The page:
Ruth A. Mendonsa
On the battlefield, soldiers must face not only the dangers of high-technology weaponry, but also the risk of chemical and biological warfare. In the event of a biological attack, rapid identification of the organisms used is critical. Two instruments that can efficiently perform sample analyses are under development, thanks to a Defense Advanced Research Projects Agency contract.
Under the contract, SRI International, a nonprofit research, technology development and consulting organization, is developing handheld and flow cytometer biodetectors to detect and identify pathogens.
The two instruments employ a diode laser as an illumination source. SRI chose the OPC-A002-980-FC/150 diode laser from Opto Power Corp. for both devices for several reasons: It comes in a small package -- less than a cubic inch in total volume -- is fiber-coupled, offers the power level required for this application and is very efficient.
The handheld biodetector, a battery-operated compact unit a bit larger than a video camcorder, will be used by troops trained in biological warfare agent detection. It can be taken into the field along with a sampler, collect fluid samples from the environment and in minutes determine if the sample contains one or more of the pathogens of interest. Airborne pathogens or soil samples have to be put into a liquid solution, typically water.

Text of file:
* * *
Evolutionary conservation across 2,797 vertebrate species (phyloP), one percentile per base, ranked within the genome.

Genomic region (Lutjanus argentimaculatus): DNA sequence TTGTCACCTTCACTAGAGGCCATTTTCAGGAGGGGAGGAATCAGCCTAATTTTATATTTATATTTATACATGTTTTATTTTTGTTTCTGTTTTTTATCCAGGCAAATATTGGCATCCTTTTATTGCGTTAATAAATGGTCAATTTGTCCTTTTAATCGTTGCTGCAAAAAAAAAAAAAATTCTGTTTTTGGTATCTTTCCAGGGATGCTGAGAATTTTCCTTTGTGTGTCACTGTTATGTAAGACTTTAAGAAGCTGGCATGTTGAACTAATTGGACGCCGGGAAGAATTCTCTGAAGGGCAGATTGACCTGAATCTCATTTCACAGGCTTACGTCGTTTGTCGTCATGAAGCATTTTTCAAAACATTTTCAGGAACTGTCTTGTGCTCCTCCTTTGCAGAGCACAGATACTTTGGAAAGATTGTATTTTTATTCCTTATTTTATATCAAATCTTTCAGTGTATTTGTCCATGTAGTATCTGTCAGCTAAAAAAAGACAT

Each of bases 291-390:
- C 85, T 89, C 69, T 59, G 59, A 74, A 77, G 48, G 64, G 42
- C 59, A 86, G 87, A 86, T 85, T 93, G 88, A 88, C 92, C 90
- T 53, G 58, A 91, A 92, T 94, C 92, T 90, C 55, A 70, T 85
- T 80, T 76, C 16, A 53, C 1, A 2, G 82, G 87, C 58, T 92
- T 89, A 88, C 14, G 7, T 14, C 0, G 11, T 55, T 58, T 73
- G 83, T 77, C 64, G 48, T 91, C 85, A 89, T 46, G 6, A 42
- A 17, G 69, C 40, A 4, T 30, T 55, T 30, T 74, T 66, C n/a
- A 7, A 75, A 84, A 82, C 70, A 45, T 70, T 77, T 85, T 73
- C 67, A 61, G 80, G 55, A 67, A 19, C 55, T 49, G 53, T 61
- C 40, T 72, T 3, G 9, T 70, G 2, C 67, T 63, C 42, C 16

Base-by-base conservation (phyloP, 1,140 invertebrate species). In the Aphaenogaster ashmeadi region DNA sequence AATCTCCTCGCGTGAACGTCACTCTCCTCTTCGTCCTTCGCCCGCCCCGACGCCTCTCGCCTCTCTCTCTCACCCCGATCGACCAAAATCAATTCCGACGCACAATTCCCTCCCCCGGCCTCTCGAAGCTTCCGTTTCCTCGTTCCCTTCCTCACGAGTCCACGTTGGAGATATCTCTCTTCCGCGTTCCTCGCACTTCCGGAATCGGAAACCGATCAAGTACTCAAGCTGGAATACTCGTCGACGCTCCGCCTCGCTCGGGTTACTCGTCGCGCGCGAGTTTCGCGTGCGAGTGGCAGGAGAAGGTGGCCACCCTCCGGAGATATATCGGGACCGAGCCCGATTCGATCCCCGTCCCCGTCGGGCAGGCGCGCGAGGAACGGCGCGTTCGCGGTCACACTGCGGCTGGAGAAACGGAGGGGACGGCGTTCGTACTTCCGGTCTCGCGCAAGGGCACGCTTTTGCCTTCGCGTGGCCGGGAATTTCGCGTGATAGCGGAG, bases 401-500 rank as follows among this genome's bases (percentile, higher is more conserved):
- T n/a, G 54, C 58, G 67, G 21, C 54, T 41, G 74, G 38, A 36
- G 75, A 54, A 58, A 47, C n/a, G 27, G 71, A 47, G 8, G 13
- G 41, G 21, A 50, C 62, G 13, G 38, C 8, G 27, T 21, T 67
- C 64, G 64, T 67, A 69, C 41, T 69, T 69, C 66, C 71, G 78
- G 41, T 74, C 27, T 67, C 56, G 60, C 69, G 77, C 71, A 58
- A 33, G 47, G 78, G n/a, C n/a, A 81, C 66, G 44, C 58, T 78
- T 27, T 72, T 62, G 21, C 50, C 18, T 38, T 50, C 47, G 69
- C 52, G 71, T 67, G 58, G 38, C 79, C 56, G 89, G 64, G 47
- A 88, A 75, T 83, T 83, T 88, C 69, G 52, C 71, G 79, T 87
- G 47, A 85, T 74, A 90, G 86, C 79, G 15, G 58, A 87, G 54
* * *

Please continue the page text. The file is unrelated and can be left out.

The phosphor flow cytometer, a more complex instrument that probably will be vehicle-mounted, also is designed for field samples, but it works on a different principle than the biodetector. The cytometer will measure about 1 to 2 cubic feet and weigh about 30 lb. It also requires a liquid sample but is designed to work as part of a larger integrated detection system that the US Army is working on.
The two devices being constructed currently use simulants and eventually will detect bacteria, viruses and toxins. The incubation period for the biodetector and cytometer is approximately 15 minutes. The team at SRI is working to get the detection probability above 95 percent and the false alarm probability below 1 or 2 percent.
David Cooper, program director at SRI, said he finds the Opto Power laser diode very reliable: "We've not had one fail on us. In addition, the OPC laser is electrically very efficient."